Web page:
Looking Back: 2007 African American Celebration Month featured art and culture


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Alonzo Edwards poses beside his painting “2 Samuel 13.”

In January 2007, the Association of Black Students (ABS) commemorated African American Celebration Month at Oakland University with “Heart of a People,” an art exhibit that featured the work of Jamar Lochart, Alonza Edwards and Personal Preference Art Network (PPAN).

“We chose Jamar Lochart because he’s an OU alumni, Alonzo Edwards because he’s only beginning to take the first steps as a professional artist and Personal Preference Art Work because they are comprised of established professional artists,” Angelica Prophet, the event’s coordinator, said. “The choice to feature these artists gave us the opportunity to demonstrate that art has value in terms of the cultural contribution at any stage in an artist’s career.”

In the 2007 exhibit, Lochart featured pieces from his clothing line, Jamar Artistic Designs, which launched in 2003. Within his clothing line, his father’s musical influence in his art is evident.

Edwards said his spiritual acrylic paintings merge tensions of life and the word of God. 

“My goal is to be a professional artist, painting spiritual scenes,” he said. 

His paintings throughout time represented his progression, from portraying ranges of emotion, like in his painting “Essence of Anger,” to interpreting scriptural references, as in “2 Samuel 13.”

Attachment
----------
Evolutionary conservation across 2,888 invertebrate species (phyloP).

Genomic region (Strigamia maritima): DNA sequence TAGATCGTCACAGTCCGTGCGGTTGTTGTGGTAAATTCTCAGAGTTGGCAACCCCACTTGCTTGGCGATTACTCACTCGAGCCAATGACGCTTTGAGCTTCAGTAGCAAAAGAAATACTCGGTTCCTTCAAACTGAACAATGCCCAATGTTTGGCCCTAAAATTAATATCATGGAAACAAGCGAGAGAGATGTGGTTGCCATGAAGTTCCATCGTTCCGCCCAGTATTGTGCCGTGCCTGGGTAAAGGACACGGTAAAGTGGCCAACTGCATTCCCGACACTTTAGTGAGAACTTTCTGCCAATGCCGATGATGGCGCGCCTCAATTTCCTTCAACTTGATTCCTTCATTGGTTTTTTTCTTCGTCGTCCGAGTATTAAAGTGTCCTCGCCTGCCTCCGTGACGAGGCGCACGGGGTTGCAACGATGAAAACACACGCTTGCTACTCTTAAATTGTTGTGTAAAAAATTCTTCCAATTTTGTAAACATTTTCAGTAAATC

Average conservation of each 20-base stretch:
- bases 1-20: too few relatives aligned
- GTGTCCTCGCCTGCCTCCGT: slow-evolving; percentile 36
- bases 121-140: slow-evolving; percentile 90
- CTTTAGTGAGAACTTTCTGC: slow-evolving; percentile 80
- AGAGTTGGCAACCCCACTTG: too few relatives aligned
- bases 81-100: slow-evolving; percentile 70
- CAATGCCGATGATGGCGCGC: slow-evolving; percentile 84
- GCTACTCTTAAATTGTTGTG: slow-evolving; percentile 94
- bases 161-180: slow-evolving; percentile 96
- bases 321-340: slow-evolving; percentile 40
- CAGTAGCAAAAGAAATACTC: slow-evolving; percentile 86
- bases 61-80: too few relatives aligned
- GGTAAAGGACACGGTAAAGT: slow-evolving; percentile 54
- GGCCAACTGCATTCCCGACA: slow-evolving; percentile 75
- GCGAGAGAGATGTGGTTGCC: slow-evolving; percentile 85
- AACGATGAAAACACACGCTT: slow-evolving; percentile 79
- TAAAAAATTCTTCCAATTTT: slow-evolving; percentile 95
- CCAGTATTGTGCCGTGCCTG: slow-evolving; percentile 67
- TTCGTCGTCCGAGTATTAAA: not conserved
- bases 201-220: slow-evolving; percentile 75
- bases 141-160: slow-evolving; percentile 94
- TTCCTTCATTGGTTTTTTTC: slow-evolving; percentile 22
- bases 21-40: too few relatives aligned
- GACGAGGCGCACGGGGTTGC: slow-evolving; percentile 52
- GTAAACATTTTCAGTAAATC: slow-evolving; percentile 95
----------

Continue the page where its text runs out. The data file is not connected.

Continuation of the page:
PPAN offered varieties of paintings that were symbolic of the rich cultural heritage celebrated at the event. Their group motto is, “Beautifying the world one home at a time.” 

“We offer to personalize homes with art by doing an in-home art show, featuring 25 paintings that correspond with a client’s taste,” said Margaret Dennis, a member of PPAN. “Art visually depicts the warmth, emotion and beauty of all cultures. It lets us know that within all nationalities there is talent, strength and pride. It allows everyone to see the difference, in each culture, while respecting it by bringing this world into our homes through art.”

With the wide-range of music and food, the “Heart of a People” exhibit encouraged a good atmosphere and the incentive for the event was achieved. “Through the strength of my ancestry, still I rise” the theme of African American Celebration Month brought people together to bond over the shared history and art.

“Art plays an important role in human life, period. It’s exciting to know that every culture has its own art,” Lochart said. “This is representative of an inherent cross-cultural ink. Even though they might seem incompatible and opposite, they’re really not at all.”

ABS, which still meets today, put this exhibit together to inspire and celebrate the culture and people of African American Celebration Month. 

“Art touches everyone,” ABS President Mia Evans said. “It shows the African American heart — exposed, but immune to discrimination because of the absence of the physical presence.” 

2020’s celebration started last week with the Keeper of the Dream event on Martin Luther King Jr. Day. The celebrations occur until Thursday, Feb. 20.